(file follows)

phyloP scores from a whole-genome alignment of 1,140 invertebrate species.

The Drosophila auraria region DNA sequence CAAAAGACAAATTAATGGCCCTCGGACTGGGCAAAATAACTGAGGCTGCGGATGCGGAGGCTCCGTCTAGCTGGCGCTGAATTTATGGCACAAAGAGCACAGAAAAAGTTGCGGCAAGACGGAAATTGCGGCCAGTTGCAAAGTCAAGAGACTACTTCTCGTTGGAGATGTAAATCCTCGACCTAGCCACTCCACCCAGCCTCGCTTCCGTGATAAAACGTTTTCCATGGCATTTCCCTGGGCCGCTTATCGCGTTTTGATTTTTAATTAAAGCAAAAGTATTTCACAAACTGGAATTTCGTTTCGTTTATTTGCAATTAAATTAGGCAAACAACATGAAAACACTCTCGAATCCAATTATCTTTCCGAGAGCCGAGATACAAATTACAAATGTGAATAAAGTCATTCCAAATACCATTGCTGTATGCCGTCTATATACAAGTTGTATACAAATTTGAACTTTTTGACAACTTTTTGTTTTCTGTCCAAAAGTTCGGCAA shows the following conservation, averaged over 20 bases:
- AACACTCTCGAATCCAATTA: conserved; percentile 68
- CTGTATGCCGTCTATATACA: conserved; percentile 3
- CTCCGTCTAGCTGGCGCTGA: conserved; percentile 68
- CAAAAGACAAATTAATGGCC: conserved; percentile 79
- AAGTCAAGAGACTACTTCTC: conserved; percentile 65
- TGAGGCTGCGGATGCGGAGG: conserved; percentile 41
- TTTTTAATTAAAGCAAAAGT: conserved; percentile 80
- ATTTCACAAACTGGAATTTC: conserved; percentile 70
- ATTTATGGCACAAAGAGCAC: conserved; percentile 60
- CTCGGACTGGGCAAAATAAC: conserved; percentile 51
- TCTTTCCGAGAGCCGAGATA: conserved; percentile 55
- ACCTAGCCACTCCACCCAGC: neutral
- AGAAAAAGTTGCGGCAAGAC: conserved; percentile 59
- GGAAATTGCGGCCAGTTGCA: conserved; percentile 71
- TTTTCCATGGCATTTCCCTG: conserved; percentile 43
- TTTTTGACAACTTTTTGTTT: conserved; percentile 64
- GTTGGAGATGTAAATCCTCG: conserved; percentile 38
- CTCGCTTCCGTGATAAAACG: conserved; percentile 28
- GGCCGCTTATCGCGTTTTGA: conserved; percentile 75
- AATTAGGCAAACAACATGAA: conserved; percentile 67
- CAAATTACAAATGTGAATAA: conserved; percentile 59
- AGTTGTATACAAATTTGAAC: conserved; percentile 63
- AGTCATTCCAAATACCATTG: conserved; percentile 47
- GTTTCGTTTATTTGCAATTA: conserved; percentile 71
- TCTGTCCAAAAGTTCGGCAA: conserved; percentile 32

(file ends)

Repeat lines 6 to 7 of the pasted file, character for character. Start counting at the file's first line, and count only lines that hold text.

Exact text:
- CAAAAGACAAATTAATGGCC: conserved; percentile 79
- AAGTCAAGAGACTACTTCTC: conserved; percentile 65